At least we've finally shed our sophomoric notions of bringing democracy and human rights to Afghanistan. Psst - here's a secret - we were never serious about that anyway.

The key to getting out of this cesspit is to find a way to drive a wedge between the Taliban and al-Qaeda. We've made that task vastly more difficult, Herculean even, by our foolishness of the past six years, but if we don't find a way to make it happen our sole remaining choice will be to leave, defeated. We need to look at the Taliban, cleansed of al-Qaeda affiliation, as barely distinguishable from all the other fundamentalist nutjobs we allow to rule outside the Pashtun territories.

The Taliban need to be re-integrated into Afghan affairs but we can't do that. These deals are negotiated and brokered among warlords, not with outsiders, particularly not infidel outsiders. The role we need to play is to figure out what it will take for the Taliban to cut al-Qaeda loose and then make that happen. Here's a hint - bombs aren't going to do it. It's going to take honey, lots of it.

Afghan elections are coming up and there's word that Washington is going to try to shift their boy, Khalizad, into Karzai's chair. Let's all hope - pray if you can - that doesn't happen.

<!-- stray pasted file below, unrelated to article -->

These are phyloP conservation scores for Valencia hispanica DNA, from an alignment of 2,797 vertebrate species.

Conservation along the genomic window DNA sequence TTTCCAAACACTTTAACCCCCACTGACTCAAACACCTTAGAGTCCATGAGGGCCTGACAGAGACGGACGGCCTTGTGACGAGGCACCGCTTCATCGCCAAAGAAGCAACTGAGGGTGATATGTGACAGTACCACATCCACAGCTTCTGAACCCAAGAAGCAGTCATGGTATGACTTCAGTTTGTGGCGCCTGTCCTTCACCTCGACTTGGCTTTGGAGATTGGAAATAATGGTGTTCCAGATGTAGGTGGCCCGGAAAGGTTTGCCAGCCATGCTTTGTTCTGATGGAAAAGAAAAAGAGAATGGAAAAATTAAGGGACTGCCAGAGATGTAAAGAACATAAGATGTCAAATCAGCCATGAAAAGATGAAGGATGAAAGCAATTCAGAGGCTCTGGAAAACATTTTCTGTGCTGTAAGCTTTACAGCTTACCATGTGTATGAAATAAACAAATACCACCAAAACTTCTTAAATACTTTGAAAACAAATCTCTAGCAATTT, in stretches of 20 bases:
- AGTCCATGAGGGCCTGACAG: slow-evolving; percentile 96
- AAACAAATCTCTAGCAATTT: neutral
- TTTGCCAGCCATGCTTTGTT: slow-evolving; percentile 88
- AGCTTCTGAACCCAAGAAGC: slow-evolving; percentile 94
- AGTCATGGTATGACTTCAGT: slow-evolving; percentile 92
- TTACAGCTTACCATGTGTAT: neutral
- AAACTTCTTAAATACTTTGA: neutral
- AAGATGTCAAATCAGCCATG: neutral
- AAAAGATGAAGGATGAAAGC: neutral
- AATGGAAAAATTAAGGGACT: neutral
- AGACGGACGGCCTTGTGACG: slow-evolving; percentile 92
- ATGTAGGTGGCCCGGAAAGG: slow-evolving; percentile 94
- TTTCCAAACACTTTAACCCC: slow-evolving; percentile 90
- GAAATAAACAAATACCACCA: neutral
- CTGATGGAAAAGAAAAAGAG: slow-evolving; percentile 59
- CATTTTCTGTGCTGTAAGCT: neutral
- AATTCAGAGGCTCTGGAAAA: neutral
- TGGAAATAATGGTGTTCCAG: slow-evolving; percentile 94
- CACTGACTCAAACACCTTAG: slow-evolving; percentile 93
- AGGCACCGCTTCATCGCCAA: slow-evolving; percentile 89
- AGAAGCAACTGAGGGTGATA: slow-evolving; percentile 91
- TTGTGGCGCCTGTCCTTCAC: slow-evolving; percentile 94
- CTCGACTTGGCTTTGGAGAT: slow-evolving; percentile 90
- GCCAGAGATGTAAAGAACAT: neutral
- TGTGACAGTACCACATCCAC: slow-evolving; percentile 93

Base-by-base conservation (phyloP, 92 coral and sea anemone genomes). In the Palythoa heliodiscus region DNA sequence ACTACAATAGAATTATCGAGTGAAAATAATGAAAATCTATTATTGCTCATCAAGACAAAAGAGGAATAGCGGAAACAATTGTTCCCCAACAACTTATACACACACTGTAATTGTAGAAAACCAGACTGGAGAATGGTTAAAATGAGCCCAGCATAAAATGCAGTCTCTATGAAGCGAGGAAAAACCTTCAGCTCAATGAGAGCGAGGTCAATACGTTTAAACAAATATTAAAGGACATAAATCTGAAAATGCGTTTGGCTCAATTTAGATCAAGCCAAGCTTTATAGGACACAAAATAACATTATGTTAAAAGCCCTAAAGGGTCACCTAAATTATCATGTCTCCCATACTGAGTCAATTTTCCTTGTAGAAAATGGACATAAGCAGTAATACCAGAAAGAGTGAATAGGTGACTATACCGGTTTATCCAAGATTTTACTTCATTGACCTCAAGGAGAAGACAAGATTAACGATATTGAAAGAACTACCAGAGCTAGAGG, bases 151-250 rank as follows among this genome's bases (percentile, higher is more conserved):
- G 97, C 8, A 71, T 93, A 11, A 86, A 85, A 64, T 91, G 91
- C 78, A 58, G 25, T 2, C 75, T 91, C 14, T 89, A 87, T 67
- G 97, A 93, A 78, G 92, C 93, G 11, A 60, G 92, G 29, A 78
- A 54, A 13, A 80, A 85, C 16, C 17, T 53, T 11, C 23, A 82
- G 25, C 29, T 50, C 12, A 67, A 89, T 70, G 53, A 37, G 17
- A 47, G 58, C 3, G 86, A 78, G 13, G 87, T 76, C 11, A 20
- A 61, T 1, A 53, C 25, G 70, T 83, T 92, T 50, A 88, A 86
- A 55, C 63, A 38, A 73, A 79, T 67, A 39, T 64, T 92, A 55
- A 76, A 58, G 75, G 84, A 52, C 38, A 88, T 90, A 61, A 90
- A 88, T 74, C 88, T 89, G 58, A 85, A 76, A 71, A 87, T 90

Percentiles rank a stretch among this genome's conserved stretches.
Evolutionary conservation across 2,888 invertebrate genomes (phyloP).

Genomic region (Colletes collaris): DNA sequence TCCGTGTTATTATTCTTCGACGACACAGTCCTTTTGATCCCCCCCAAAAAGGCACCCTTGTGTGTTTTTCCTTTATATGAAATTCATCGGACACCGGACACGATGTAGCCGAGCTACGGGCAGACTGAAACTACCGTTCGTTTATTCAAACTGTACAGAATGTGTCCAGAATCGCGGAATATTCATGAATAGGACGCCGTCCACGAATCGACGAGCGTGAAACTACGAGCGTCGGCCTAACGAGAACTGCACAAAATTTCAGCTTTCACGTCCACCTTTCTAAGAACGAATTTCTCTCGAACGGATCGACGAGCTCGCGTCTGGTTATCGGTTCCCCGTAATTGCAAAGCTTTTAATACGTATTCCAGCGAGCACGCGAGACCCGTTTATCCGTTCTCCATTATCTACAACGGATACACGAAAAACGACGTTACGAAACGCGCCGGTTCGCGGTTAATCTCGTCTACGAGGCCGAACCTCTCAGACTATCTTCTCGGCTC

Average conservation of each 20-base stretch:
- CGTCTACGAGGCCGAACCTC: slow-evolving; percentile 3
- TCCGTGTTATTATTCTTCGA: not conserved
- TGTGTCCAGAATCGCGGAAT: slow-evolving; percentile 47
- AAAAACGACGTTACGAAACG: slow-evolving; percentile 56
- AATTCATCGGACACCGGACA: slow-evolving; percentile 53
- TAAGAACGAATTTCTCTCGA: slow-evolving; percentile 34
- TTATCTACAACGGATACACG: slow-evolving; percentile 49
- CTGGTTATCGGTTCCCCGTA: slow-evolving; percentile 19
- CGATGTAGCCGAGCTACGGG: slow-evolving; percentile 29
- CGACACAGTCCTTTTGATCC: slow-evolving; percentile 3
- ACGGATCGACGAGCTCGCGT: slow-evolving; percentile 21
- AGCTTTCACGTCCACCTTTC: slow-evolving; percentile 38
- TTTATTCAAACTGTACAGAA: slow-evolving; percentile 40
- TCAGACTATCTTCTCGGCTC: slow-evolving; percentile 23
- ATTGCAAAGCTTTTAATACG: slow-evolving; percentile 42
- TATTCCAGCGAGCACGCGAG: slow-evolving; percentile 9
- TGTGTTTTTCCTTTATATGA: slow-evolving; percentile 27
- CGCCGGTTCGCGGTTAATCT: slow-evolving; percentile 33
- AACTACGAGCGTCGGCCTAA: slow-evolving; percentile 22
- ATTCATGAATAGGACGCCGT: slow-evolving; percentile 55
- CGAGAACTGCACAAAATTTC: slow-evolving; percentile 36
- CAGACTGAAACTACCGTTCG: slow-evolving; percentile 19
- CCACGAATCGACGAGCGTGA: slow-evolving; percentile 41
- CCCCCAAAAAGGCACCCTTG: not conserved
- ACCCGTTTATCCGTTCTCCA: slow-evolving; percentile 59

Image credit: . Where you can buy a lovely set of coasters bearing the images of each of these charming fellows. If you're looking for truly informative sources on Afghanistan, let me know and I'll post them.


LeDaro said...

Very interesting analysis as usual. However, driving a wedge between Taliban and Al-Quida may be impossible now after attacking them for last seven years. It would have been possible soon after 9/11. Now who will trust Bush, Harper or whosoever replaces them.

By the way Al-Quida and Taliban were freedom fighters, supported and funded by U.S and other Western nations, when former U.S.S.R invaded Afghanistan. Now these freedom fighters are terrorists. Go figure

The Mound of Sound said...

There's no question it's going to be tough to isolate the Taliban from al-Qaeda after all these years of driving them into each others' arms. That said, it has to be done. We can't do it. It has to be a deal among the warlords. What we can do is come up with whatever it takes to sweeten their deal enough to make it happen.

The Taliban weren't involved in the anti-Soviet days. They came into existence afterward as a religious students' movement that stepped into the post-Soviet power vacuum. I think that's what set them at odds with the northern warlords.

A big part of the continuing conflict is that there still is a big power vacuum among the Pashtun. They lack a stable, warlord regime of their own and we're only making it worse by killing villagers while we swat away at the Taliban.

We've overlooked the southern vacuum and, in the process, allowed the Taliban to maintain their claim to being the "home team."

Sure the locals aren't crazy about the Taliban but how many Uzbek, Tajik and Hazara villagers are all that crazy about their warlords either?

LeDaro said...

Thank you. I stand corrected on Taliban. I was thinking of Islamic militants besides Al-Quida who were fighting Soviets.